What is family estrangement? A relationship expert describes the problem and research agenda

·5 min read
<span class="caption">Almost 70 million people in the U.S. report being estranged from a family member.</span> <span class="attribution"><a class="link rapid-noclick-resp" href="https://www.gettyimages.com/detail/photo/mother-and-daughter-stressful-conversation-royalty-free-image/10145644?adppopup=true" rel="nofollow noopener" target="_blank" data-ylk="slk:Ghislain & Marie David de Lossy/Getty Images">Ghislain & Marie David de Lossy/Getty Images</a></span>
Almost 70 million people in the U.S. report being estranged from a family member. Ghislain & Marie David de Lossy/Getty Images

Holidays are often a time of strengthening family bonds and relationships. But for those who have difficult relationships with siblings, parents and extended family, it can be a stressful and upsetting time. We asked Kristina Scharp to explain why family relationships sometimes break down – and some things to consider when talking to those in this situation.

What is family estrangement?

Family estrangement occurs when at least one family member intentionally distances themselves from at least one other family member because of a negative relationship – or the perception of one.

Research suggests that at least 27% of adults experience family estrangement that either they or another family member initiates. This means that almost 70 million people in the United States report being estranged from a family member.

What family estrangement is not

As a researcher dedicated to understanding relational distancing, one of the most common questions people ask me is, “What counts as family estrangement?”

Perhaps the confusion comes from a common misconception that estrangement is a particular event or outcome. My research shows that family estrangement is a process, one that is ongoing and varies in degree. Put simply, family estrangement is a continuum where it is more accurate to characterize people as more or less estranged, as opposed to estranged or not estranged.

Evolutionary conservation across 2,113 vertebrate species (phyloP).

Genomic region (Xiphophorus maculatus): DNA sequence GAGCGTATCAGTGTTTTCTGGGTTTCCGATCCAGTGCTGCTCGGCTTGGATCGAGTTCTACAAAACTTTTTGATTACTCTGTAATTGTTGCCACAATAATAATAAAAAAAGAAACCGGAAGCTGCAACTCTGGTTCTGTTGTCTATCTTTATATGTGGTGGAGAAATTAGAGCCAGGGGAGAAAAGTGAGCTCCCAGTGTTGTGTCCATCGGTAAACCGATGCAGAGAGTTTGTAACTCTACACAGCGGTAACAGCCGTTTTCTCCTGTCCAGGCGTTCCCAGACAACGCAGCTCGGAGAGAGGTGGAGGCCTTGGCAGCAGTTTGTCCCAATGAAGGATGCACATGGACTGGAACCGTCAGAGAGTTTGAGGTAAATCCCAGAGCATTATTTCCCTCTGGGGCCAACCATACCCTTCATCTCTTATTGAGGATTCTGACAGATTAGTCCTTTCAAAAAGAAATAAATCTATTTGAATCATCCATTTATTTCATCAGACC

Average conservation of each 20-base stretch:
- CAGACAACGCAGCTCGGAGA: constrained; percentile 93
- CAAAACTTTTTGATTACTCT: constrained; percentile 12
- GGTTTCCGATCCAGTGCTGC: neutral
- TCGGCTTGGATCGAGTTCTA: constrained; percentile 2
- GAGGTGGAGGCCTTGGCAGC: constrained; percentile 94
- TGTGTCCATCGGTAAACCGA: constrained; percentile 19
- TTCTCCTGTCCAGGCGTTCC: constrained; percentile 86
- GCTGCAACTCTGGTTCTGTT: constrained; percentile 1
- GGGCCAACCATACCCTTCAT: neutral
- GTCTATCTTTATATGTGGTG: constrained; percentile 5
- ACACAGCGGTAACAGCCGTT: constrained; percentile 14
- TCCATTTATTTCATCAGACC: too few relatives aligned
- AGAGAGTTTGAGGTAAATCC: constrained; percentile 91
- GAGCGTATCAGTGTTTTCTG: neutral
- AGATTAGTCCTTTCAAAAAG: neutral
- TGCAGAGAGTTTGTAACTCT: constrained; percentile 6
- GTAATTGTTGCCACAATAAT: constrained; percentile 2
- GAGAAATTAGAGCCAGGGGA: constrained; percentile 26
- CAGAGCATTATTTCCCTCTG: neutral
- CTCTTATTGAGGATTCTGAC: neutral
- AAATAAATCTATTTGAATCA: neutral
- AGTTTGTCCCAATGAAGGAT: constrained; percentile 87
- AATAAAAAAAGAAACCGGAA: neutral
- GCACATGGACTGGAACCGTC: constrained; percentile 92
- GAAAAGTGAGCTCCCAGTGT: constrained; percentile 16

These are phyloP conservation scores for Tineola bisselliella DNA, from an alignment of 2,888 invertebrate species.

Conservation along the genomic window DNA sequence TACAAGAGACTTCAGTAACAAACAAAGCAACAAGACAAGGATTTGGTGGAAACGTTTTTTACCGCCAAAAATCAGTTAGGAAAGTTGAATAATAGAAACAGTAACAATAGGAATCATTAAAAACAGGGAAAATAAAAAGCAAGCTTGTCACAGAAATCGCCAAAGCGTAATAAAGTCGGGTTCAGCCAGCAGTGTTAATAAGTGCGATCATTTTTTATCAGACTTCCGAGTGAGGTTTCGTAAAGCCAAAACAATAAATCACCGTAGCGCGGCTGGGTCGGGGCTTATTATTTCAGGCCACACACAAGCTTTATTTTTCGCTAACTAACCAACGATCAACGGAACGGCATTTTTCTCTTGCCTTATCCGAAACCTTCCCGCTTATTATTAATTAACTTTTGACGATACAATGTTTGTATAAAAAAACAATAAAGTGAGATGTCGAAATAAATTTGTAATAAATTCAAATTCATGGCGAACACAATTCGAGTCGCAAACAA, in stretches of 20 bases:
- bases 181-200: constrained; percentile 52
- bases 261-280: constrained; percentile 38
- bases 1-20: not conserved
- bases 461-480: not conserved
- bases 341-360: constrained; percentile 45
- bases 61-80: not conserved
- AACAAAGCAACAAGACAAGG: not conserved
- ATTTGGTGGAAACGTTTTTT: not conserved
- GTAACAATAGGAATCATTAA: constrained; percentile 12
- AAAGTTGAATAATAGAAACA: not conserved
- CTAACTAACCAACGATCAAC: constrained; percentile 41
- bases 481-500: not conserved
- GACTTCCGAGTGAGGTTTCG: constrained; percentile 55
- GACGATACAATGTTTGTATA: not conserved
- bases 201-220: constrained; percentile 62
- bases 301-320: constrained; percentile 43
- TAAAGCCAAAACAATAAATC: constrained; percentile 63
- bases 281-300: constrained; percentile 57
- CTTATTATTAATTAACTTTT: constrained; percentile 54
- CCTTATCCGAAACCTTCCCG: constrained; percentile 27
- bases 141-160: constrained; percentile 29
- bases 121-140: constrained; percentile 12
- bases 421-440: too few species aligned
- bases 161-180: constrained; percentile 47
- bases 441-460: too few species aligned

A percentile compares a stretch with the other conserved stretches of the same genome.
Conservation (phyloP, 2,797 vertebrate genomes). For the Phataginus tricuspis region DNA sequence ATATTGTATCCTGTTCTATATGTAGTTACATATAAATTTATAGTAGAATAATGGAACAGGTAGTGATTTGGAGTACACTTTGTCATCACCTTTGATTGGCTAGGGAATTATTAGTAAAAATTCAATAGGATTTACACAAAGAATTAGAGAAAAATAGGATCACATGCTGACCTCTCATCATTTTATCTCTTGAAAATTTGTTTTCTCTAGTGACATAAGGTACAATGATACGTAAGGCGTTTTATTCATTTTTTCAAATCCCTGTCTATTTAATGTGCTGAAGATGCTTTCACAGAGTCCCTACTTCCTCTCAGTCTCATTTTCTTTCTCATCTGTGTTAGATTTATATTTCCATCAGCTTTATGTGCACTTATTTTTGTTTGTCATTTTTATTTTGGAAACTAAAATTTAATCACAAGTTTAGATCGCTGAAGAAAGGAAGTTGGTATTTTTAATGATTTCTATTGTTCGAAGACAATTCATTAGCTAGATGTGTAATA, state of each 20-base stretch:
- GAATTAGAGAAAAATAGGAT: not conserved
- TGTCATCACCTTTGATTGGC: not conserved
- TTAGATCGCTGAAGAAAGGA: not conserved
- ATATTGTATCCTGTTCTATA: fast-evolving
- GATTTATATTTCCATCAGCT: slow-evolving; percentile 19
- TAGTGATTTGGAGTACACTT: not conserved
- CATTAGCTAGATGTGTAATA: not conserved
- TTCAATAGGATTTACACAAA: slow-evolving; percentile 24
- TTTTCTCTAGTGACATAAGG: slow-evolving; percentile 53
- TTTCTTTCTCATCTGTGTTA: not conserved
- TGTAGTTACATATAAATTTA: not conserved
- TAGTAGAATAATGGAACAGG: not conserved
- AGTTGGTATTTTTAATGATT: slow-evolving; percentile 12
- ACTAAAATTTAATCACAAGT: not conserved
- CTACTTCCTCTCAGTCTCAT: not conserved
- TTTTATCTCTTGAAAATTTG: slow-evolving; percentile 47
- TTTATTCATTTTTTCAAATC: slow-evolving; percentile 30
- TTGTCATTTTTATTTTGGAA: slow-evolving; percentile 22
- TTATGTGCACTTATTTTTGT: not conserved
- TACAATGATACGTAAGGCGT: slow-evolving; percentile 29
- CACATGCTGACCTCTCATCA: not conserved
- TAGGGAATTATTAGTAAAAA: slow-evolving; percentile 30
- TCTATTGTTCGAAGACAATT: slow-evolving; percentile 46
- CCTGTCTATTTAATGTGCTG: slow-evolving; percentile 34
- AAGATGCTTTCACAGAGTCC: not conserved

Estrangement is voluntary. This means that at least one person desired the distance as opposed to a situation where a third party intervened, like the foster care system or criminal justice system.

Estrangement is intentional. The distance between family members was not an accident or an instance of people losing touch.

Estrangement is often based on ongoing issues. It is less likely that family members suddenly decide they want distance. Rather, people report a long history of conflict and negativity.

Nevertheless, there are some instances when estrangement can be more sudden. For example, sometimes parents might reject a child if they come out as LBGTQ.

Estrangement occurs because of a perceived negative relationship. People do not simply desire distance without reason. Research suggests that reasons are typically severe – abuse, neglect and substance issues, for example. Even if the family members disagree about what has happened or the state of their relationship, at least one person perceives the relationship as negative.

Taken together, estrangement is a distinct process from other instances when family members might find themselves distanced, as is the case with adoption, military deployment and migration.

One related but distinct concept is parental alienation. Although the outcome of estrangement and alienation looks similar, the reasons for distance are different.

Parental alienation occurs after divorce, when one parent intentionally harms the relationship their child has with the other parent. Nevertheless, both estrangement and alienation are major family disruptions.

Child holding bear while parents look stressed out on couch.
Parental alienation occurs when one parent intentionally harms the relationship their child has with the other parent. fizkes/Getty Images